Paris attacks: Image of horror reveals a Charlie Hebdo newsroom streaked in blood
The haunting first picture to emerge from the Charlie Hebdo newsroom bears silent witness to the terror that invaded the magazine on Wednesday.
At the far end of a corridor, a pool of blood can be seen beside upturned chairs.
Footprints in streaked blood run along the stained wooden floors and papers line the corridor where hours earlier cartoonists and journalists had run from gunmen in panic.
Eight of the staff would die in the attack, along with two police officers - one a Muslim shot at point blank range in the head.
The other dead included a maintenance worker and a visitor to the satirical magazine's offices.
Another 11 people were wounded, four of them critically.
The publication had long drawn threats for its depictions of Islam, although it also satirised other religions and political figures.
The defiant survivors of the brutal terrorist attack hope to print one million copies of their next issue.
Despite most of its senior journalists being killed, the publication's lawyer, Richard Malka, said the surviving staff were going to put out an eight-page issue - instead of its usual 16-page run of 60,000.
Charlie Hebdo columnist Dr Patrick Pelloux emotionally told French TV that the magazine would continue, as not doing so would mean the killers had won.
Quietly crying, the emergency doctor added that, although it would be very difficult to produce the issue, "stupidity will not win".
Paying tribute to his colleagues, Dr Pelloux said they were "extraordinary" men and women who were fired at in the middle of an editorial conference.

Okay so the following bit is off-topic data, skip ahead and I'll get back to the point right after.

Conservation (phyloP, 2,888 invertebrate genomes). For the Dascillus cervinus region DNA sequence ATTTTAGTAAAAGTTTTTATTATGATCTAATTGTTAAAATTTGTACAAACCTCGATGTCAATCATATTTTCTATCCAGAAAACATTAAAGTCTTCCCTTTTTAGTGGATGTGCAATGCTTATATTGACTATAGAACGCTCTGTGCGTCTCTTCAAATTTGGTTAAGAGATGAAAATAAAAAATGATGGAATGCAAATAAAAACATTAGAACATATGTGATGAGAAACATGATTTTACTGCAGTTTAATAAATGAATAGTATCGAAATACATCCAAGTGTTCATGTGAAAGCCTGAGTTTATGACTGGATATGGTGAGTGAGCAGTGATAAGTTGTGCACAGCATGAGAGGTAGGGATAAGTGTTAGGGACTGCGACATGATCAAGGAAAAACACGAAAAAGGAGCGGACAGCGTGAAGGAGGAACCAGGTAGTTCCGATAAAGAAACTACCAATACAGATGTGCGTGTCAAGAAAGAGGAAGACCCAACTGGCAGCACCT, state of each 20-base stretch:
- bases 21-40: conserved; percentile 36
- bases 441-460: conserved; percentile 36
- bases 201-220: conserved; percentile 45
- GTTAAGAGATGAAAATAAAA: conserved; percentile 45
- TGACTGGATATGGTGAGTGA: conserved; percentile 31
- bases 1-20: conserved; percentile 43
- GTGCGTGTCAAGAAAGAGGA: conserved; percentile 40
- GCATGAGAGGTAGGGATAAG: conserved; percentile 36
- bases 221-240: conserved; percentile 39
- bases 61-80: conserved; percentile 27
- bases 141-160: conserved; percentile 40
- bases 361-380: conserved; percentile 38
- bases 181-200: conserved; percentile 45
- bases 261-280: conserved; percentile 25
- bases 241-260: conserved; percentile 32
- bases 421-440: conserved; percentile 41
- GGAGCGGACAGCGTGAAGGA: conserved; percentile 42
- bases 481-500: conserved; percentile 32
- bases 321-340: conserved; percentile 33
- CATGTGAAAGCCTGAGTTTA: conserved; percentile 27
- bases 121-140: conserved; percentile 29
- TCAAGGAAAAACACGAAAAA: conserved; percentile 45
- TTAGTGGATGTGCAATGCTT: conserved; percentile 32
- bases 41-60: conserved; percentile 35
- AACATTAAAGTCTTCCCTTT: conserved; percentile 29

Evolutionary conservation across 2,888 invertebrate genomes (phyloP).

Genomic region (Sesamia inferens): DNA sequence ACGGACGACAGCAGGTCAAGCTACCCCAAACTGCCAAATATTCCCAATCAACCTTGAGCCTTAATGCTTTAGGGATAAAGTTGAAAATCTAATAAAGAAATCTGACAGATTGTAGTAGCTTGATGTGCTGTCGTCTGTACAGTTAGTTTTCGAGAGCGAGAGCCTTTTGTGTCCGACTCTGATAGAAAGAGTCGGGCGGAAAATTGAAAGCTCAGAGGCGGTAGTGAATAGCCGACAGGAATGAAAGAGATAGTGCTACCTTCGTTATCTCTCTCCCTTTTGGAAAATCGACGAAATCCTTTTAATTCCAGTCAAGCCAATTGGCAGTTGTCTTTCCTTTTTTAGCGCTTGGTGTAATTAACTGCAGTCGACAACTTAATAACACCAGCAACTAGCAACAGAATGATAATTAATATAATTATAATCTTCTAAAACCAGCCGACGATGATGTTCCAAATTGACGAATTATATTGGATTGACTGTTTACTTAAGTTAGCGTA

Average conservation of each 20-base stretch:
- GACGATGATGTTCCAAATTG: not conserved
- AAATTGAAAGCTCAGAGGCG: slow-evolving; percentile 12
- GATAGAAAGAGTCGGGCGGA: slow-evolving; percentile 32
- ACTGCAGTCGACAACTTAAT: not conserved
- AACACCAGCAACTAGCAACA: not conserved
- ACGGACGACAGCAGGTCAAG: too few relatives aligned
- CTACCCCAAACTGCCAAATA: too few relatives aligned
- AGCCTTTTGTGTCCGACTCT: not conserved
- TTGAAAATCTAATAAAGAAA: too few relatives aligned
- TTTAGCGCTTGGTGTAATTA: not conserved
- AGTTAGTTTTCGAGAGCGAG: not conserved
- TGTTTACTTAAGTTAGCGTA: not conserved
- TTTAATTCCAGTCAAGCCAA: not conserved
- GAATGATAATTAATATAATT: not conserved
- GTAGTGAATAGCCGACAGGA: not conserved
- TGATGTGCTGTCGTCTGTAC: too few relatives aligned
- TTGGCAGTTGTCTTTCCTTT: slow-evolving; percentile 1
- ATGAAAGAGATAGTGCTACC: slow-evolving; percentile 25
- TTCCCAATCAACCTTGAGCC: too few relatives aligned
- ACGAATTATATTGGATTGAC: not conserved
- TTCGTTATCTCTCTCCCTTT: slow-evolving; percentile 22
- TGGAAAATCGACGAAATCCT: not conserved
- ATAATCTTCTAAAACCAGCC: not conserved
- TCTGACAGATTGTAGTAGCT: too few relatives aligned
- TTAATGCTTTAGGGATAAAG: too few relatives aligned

He said he was at a meeting of firefighters a short distance from the Charlie Hebdo offices in Paris when he received a call from one of the paper's graphic designers to say he was needed.
Describing what it felt like to be one of the first emergency workers on the scene, Dr Pelloux said: "It was horrible. Horrible. Many of them were already gone, because they were gunned down execution-style. We managed to save others.
"I came here to tell you that the paper's going to continue, because they haven't won. And that Charb, Cabu, Wolinski, Bernard Maris, Honore, Elsa, Tignous, Moustafa, the bodyguard who was killed who was in charge of our security - they didn't die in vain."
He said there was no hate towards Muslims, but everyone had to work to keep the values of the Republic alive.
After the massacre, the newspaper's website displayed no content apart from a black page with white text reading Je Suis Charlie, translated into many other languages including Arabic.
It has been reported locally that for the next issue £196,000 will be taken from a Press diversity fund managed by French editors. Google is expected to give £200,000 and the Guardian Media Group has pledged £100,000 to the magazine.
Earlier, France came to a standstill to observe a minute's silence at midday and the bells of Notre Dame in Paris tolled in memory of the victims.
Politicians of left and right joined arms to sing La Marseillaise on the steps of the National Assembly.
Paris Metro trains paused in stations during a nationwide minute of silence.
The lights on the Eiffel Tower were dimmed last night and flags were flown at half-mast across the country as politicians praised the spirit of defiance which saw 100,000 people take to the streets of French cities on Wednesday night with the message "Je Suis Charlie".
Around the world, thousands filled squares and streets for a second day, holding up pens to protect the right to freedom of speech. "The only thing we can do is to live fearlessly," wrote Kai Diekmann, editor in chief of Bild, Germany's biggest-selling daily. "Our colleagues in Paris have paid the ultimate price for freedom. We bow before them."
In Tunisia, the birthplace of one of the killed cartoonists, Georges Wolinski, dozens paid homage in a candlelight vigil outside the French ambassador's residence.
"These people were executed just because of drawings - drawings that didn't please everyone and provoked anger and controversy but still were just drawings," said journalist Marouen Achouri.